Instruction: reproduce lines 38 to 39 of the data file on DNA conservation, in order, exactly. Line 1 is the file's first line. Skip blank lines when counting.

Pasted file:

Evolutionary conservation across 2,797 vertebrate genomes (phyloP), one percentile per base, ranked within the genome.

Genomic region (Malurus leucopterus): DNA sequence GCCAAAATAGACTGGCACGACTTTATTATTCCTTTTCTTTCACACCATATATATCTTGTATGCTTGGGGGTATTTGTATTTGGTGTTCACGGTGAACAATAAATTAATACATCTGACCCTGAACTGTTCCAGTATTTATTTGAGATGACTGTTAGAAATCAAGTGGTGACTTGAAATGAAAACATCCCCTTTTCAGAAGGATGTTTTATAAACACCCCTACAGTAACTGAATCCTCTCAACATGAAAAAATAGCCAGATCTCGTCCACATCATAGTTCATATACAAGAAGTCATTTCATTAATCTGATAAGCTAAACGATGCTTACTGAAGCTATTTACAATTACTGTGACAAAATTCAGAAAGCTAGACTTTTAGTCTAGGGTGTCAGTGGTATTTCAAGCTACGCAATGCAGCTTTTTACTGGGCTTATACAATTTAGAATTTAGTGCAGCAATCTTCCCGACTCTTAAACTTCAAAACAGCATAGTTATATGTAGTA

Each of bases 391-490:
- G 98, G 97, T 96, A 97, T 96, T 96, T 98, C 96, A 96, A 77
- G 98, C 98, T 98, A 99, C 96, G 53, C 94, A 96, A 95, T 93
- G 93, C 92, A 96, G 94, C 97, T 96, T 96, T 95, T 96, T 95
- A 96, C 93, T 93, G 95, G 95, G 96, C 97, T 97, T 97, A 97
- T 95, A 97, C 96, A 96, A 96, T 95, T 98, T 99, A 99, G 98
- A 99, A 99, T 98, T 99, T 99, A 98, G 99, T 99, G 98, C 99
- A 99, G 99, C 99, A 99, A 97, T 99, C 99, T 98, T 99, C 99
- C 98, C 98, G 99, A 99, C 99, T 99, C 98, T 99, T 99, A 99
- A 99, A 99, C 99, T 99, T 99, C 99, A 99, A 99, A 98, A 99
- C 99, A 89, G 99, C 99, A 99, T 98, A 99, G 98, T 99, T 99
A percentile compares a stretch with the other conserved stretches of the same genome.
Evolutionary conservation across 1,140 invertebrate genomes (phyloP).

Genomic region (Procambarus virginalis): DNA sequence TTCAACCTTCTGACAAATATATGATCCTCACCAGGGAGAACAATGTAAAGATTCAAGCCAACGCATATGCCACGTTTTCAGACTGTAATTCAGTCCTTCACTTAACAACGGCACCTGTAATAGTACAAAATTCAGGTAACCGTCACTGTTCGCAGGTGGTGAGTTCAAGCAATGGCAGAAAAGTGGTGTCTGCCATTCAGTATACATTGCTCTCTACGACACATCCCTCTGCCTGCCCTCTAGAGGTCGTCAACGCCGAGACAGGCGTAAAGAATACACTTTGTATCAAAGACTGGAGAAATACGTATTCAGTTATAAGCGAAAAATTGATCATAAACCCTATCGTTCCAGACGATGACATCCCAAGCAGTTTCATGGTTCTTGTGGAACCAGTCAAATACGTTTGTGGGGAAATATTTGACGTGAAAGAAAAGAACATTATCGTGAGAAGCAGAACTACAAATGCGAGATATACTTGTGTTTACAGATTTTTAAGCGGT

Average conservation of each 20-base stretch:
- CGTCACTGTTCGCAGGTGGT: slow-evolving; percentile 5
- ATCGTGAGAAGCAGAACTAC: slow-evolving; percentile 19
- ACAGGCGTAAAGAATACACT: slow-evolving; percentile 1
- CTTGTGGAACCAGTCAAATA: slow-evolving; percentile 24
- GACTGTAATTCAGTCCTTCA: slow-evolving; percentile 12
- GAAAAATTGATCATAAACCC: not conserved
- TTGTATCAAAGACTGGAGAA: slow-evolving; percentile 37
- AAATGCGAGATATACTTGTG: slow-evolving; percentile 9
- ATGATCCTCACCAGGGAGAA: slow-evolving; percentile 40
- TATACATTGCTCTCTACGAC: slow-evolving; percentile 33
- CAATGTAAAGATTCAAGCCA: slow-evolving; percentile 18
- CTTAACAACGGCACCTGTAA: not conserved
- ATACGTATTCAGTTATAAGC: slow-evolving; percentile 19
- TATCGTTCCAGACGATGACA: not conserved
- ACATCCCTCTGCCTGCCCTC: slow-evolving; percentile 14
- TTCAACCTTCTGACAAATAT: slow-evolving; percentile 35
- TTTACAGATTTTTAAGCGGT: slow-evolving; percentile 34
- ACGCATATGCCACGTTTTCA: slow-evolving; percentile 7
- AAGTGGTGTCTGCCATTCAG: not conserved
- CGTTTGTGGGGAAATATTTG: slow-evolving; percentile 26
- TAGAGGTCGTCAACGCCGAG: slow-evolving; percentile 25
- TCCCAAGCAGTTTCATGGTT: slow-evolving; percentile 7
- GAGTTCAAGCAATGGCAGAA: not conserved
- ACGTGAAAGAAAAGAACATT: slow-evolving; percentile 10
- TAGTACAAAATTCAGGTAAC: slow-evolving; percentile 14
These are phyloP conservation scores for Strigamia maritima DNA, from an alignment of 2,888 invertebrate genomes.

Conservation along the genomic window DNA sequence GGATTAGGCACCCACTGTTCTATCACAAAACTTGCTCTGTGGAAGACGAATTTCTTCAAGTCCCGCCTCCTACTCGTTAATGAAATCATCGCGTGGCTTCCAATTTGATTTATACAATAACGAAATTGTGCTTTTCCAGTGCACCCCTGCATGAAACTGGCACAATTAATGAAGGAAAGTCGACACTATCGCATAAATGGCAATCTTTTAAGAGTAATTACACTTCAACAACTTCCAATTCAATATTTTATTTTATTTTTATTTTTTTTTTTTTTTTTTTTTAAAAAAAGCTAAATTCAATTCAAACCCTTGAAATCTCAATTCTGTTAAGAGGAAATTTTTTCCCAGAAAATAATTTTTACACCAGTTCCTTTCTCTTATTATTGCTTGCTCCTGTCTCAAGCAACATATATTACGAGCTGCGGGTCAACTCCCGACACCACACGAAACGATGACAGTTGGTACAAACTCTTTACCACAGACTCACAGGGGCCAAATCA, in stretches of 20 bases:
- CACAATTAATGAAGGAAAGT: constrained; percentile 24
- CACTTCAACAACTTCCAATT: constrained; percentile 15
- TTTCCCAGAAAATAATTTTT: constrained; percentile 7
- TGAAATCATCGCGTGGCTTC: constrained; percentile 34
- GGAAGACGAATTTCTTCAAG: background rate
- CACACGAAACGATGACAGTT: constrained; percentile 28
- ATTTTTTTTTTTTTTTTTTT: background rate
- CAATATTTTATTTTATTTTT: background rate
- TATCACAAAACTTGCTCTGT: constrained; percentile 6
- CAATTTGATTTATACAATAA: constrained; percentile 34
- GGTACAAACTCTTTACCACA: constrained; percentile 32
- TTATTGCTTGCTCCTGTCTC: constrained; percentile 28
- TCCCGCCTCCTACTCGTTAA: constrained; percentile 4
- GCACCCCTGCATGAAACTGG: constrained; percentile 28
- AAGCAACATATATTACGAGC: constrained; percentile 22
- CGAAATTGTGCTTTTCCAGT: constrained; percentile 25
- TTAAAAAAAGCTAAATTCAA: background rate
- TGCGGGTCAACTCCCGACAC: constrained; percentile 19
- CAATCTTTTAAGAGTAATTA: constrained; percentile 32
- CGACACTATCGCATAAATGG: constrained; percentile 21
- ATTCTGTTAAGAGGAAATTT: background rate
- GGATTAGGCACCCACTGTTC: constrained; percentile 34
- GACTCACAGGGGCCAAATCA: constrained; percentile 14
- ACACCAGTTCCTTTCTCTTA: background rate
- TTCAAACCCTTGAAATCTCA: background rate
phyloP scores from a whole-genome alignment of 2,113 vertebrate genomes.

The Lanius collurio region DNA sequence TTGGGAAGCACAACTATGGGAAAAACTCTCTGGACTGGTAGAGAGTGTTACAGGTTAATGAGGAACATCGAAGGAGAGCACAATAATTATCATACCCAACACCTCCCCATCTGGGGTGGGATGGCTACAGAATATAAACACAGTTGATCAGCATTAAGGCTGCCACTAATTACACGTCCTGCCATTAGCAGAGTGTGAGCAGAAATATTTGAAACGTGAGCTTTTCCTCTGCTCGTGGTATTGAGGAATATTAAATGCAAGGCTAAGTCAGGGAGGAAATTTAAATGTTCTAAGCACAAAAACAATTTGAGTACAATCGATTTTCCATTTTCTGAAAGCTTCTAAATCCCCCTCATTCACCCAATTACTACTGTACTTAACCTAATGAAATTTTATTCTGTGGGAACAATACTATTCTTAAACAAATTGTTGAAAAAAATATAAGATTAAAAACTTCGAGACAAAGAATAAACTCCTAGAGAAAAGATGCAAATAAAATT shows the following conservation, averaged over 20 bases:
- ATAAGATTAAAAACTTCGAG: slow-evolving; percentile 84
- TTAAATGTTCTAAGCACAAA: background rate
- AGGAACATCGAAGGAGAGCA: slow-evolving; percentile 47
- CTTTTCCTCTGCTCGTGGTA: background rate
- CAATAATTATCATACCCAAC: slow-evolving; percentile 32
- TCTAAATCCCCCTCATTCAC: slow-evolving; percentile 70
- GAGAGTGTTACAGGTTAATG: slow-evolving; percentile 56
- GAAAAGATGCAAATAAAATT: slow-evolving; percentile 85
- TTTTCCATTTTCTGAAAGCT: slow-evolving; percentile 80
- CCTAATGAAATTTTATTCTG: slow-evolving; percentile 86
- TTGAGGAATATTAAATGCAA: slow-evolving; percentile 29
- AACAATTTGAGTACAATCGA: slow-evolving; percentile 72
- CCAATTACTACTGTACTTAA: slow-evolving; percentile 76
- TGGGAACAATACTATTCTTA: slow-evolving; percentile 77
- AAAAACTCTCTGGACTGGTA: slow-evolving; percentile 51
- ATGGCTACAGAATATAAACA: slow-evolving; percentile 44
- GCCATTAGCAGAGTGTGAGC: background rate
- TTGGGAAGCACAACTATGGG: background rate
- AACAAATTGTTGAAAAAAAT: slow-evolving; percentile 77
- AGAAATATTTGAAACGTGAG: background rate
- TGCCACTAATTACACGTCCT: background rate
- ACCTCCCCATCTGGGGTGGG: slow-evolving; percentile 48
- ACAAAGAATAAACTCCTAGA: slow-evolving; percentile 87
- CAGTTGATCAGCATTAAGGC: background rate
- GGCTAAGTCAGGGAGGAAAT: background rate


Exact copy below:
- TAGAGGTCGTCAACGCCGAG: slow-evolving; percentile 25
- TCCCAAGCAGTTTCATGGTT: slow-evolving; percentile 7